The tender of evidence was included in a bill of exceptions, and was, in general, that the deceased was 62 years old at the time of his death; that he had been suffering for 18 years from diabetes, but that his condition until early in 1920 was as good as, or better than, it had been for 10 years before that time; that his death was from uremic poisoning, the result of an attack of influenza suffered while he was in the South after the transfer; that he had long agreed with his wife that half of what he had belonged to her, but that their capital had been tied up so in business in his name that her half could not be given her until the business was reorganized and turned over to a stock company; that his doctor, a specialist in diabetes, assured him that, while his condition was that of a diabetic, he was not actually afflicted with diabetes, though it might recur; that he had no reason to anticipate death in the near future when he made the transfer in December, 1919; that the transfer was in pursuance to a plan long made, and not in anticipation of death.
The action of the court below was based on the supposed authority of Park Falls Lumber Co. v. Burlingame, 1 F.2d 855, a decision of the Circuit Court of Appeals for the Seventh Circuit. On a writ of error, the latter court held that the case cited was not in point, and that the lower court was not concluded by the finding of the Commissioner on the question of fact as to whether the transfer was in contemplation of death, and that the question was possibly a judicial one. But the court added: "Notwithstanding this, the case, on the whole record, should be, and is, affirmed." The explanation of this action, as suggested by the Solicitor General, is that, while the circuit court of appeals held that the trial court had
given a wrong reason for its action, its judgment should be affirmed because the opening statement of counsel for the petitioner, together with the evidence introduced by him and that offered by her, but rejected, showed conclusively as a matter of law that the transfer was in contemplation of death.
It is quite clear that, as held by the circuit court of appeals, the ruling of the trial court was erroneous, and that the decision of the Commissioner of Internal Revenue was not conclusive, but only furnished prima facie evidence of its correctness. United States v. Rindskopf, 105 U. S. 418; Fidelity & Columbia Trust Co. v. Lucas, 7 F.2d 146. Upon the issue whether the transfer had been made in contemplation of death, the burden of proof was, by the terms of the statute, on the petitioner, as indeed it would have been without the special provision of the statute, because he was the plaintiff. We have not set forth in extenso the evidence which was offered, but it is very clear that there was enough to go to the jury to meet the burden against the petitioner on this main issue, and that the circuit court of appeals was in error in holding otherwise. Indeed, we do not understand the Solicitor General to contest this.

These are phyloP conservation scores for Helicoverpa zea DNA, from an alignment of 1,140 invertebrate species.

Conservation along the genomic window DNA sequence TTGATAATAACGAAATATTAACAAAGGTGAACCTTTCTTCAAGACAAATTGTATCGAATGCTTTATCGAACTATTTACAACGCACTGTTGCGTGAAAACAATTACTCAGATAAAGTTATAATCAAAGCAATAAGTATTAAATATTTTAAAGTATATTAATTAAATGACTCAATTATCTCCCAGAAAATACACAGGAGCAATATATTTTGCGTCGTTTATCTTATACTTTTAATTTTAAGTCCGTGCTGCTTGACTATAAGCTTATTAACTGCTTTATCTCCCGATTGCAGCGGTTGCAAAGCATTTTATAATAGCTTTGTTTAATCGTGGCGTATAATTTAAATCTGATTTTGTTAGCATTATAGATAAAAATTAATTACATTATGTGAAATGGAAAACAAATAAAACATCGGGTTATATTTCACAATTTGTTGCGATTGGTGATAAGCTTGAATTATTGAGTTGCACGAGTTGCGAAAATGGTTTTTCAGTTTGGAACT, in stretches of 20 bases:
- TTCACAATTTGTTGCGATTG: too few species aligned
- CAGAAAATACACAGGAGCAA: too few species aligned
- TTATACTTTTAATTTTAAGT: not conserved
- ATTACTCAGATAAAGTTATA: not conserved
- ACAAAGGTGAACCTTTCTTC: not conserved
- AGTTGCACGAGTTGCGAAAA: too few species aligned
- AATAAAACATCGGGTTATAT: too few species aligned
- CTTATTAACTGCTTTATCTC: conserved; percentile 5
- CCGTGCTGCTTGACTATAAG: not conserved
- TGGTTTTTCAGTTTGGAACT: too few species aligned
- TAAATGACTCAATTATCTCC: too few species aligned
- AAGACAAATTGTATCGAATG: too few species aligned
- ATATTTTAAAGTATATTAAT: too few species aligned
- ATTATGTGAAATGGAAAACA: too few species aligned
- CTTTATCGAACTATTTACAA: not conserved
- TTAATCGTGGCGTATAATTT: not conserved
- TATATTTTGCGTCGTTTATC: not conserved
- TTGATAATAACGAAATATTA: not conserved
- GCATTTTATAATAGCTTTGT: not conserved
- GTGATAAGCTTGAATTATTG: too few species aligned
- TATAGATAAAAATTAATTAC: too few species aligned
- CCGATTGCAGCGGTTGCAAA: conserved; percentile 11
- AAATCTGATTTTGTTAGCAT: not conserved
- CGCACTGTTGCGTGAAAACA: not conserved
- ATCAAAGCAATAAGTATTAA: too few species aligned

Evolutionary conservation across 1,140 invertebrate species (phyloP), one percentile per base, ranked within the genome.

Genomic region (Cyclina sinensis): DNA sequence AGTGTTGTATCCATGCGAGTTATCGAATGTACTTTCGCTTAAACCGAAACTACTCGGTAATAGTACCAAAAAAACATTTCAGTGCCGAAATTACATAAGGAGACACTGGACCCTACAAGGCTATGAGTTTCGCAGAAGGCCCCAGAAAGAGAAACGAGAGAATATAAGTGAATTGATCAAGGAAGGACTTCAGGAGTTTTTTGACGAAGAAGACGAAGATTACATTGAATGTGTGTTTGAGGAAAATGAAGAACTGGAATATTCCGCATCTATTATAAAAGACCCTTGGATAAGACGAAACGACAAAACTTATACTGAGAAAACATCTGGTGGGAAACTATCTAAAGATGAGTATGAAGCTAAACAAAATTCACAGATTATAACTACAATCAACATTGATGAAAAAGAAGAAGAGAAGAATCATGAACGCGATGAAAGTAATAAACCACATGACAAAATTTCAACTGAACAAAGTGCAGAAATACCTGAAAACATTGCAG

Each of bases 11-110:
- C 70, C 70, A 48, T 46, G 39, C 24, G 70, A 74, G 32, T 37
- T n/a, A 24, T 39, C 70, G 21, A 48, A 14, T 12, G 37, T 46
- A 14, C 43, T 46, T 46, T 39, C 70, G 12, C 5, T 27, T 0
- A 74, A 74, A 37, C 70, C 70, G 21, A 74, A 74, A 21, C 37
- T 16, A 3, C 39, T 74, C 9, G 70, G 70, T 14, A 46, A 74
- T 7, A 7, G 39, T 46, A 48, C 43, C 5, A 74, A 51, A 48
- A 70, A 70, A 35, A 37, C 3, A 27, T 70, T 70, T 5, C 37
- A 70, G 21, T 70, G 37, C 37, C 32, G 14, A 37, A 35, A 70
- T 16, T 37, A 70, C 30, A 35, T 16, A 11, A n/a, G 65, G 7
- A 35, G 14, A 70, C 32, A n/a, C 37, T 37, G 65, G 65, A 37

It was suggested in the brief for the United States in resisting the application for certiorari that the assignment of error made on behalf of the petitioner was inadequate in that it was not based on a reference to the Seventh Amendment to the Constitution requiring a jury trial in a civil case involving more than $20. This objection has not been renewed in the brief on the merits, doubtless because the right of the petitioner to a jury in such a case is not to be found in the Seventh Amendment to the Constitution, but merely arises by implication from the provisions of § 3226, Revised Statutes,, which has reference to a suit at law. It is within the undoubted power
of Congress to provide any reasonable system for the collection of taxes and the recovery of them when illegal, without a jury trial -- if only the injunction against the taking of property without due process of law in the method of collection and protection of the taxpayer is satisfied. Murray's Lessee v. Hoboken Land & Improvement Co., 18 How. 272, 59 U. S. 281-284; Nichols v. United States, 7 Wall. 122, 74 U. S. 127; Cheatham v. United States, 92 U. S. 85, 92 U. S. 88-89.
The judgments, both of the circuit court of appeals and of the district court, are reversed, and the cause is remanded to the district court for further proceedings.